This coming Sunday we celebrate the Feast of Christ the King, a relatively new feast in the two century-long history of the Catholic church. It was instituted in 1925 through the encyclical Quas Primas by Pope Pius XI, who believed that respect for Christ and Christ’s Church was waning due to the rise of secularism. While the pope hoped to influence leaders and nations to a greater reverence for Christ, he also aimed to strengthen believers and to remind them that Christ must reign in our hearts and minds.
In 1969, the feast got a new date from Pope Paul VI, who moved the feast to the last Sunday in Ordinary Time, the last Sunday in the church year before a new church year begins with the first Sunday of Advent. In so doing, Pope Paul VI endeavored to highlight the eschatological significance of this feast, that is, how the notion of Christ the King is connected to the final events of history or the end times. While Christ’s kingship began in the life, death, and resurrection of Jesus, it will not be complete until the end of time.
Admittedly, I am bit ambivalent about celebrating the feast of Christ the King. On the one hand, the metaphor of Christ the King leaves me cold. I recognize that when we call Christ the King we are turning the concept of kingship on its head, radically shifting its meaning from that of a supreme ruler who holds himself above his people to someone who gives his life for all people and who invites his followers to do the same. (This is one of the reasons why the gospel reading for this feast shows Jesus on the cross, not triumphantly leading his people.) But I also know that we sinful human beings call Christ the King in the real world where the metaphors we use for Jesus often come to prescribe social relationships, without people remembering the way in which Christ has overturned their secular-world meanings. We have all heard it: just as Christ is King of the church, men should be the head of women, not in the self-sacrificing, Jesus on the cross way, but rather in the oppressive ruler way. (And the examples could be multiplied! Where there is a “dominant” group trying to oppress another group they see as less than themselves, there is usually a hierarchical metaphor for God somewhere in their reasoning.) I’m just not sure the good of the metaphor of Christ the King can outweigh the evil that has been done in its name. (Perhaps this is why some theologians have taken to calling Christ our kin, rather than our king, and referring to God’s kindom rather than God’s kingdom.)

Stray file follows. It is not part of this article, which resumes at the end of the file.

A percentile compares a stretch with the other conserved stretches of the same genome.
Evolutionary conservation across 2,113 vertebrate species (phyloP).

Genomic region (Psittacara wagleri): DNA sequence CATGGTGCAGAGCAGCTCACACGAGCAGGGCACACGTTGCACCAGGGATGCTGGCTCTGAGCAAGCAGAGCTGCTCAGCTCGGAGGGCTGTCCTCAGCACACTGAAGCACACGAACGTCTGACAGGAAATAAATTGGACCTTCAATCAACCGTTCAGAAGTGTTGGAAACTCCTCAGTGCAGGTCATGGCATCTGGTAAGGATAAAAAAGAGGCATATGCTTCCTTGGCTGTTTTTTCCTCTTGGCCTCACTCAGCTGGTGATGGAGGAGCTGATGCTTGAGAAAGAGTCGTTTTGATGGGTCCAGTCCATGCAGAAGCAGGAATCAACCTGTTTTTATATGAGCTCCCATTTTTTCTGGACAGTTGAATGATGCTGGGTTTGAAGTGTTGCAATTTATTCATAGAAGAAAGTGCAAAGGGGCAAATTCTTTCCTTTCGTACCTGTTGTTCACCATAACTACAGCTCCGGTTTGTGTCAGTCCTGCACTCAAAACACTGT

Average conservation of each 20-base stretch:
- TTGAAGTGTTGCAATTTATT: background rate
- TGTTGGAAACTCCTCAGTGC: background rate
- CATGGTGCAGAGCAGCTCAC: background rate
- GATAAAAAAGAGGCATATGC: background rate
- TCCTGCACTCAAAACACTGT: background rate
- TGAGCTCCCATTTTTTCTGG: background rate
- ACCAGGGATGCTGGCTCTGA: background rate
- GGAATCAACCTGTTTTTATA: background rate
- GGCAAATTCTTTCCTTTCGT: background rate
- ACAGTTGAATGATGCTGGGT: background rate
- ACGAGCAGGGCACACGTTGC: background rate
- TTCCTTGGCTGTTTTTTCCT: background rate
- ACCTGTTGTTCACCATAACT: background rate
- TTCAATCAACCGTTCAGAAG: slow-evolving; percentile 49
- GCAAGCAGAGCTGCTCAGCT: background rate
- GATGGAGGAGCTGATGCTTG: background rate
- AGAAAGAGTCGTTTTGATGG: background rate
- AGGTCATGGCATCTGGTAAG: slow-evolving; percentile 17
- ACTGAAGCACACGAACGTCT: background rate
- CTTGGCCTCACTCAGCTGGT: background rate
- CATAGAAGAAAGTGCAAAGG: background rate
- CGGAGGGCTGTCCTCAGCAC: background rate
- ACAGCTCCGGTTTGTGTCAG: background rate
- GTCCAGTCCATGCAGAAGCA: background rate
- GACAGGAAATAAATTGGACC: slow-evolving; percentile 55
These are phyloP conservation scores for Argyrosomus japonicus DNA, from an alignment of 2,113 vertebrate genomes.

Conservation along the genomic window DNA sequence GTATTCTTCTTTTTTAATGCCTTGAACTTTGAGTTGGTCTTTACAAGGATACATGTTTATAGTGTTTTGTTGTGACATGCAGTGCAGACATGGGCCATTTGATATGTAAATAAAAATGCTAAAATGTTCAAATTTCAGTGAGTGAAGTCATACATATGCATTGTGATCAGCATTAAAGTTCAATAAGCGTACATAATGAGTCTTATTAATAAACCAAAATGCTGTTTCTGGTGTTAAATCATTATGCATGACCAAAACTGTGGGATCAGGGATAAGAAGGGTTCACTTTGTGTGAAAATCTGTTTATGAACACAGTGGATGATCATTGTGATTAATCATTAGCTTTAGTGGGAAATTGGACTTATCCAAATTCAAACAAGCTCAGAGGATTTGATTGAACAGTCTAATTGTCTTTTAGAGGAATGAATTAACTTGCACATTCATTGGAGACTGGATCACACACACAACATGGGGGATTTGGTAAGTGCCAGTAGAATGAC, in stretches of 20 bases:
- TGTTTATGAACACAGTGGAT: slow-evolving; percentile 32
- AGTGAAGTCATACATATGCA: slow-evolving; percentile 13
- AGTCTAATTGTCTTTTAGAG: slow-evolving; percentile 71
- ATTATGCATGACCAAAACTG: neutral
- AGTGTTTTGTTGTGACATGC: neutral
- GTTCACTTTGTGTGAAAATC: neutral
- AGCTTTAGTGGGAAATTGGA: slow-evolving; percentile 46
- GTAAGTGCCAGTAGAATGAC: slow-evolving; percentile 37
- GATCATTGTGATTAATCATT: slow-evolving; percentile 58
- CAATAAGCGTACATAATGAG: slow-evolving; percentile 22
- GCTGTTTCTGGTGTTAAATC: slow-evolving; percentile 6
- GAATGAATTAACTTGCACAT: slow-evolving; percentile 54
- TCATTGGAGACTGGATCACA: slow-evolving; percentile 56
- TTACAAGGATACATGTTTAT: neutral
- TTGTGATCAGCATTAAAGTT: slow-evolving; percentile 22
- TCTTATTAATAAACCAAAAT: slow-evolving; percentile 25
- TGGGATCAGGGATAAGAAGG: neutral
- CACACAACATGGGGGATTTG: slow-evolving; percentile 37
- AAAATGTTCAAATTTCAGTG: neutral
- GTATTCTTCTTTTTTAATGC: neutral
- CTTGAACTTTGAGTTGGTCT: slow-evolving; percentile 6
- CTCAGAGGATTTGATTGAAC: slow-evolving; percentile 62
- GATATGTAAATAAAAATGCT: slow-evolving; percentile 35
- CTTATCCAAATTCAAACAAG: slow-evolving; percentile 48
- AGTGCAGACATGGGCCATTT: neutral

Yet on the other hand, the growing secularization that influenced the birth of this feast has only become more pronounced in the past decades. When I think about my own life, I recognize that I need to be continually converted to following Christ and to live out Christ’s mercy, love, acceptance, forgiveness, and justice reign in my actions. All too often I make decisions based on the values of our individualistic and consumer-driven society, and I am especially aware of this as my e-mail and snail mail boxes have been filled to overflowing these past few weeks with enticements to get a jump on my Christmas shopping by enjoying Black Friday deals today. “What great deal can I find for myself? What is the cool new toy my children just have to have? How can I treat my family and myself this holiday season with the gifts I will purchase?” It is easy to get swept up in the drive to buy and the need to snag a deal. In this regard, Pope Paul VI was a visionary to move this feast directly before Advent, as it serves as a reminder that Advent is about waiting for the arrival of the Messiah, not the most important shopping season of the year. Most of us can likely use a strong dose of Christ the King as an antidote to how easy it is to let the logic of our culture rule our lives.
What do you think? In what ways does the Feast of Christ the King leave you cold? In what ways can it challenge you to live a more Christ-centered life as the church year draws to a close?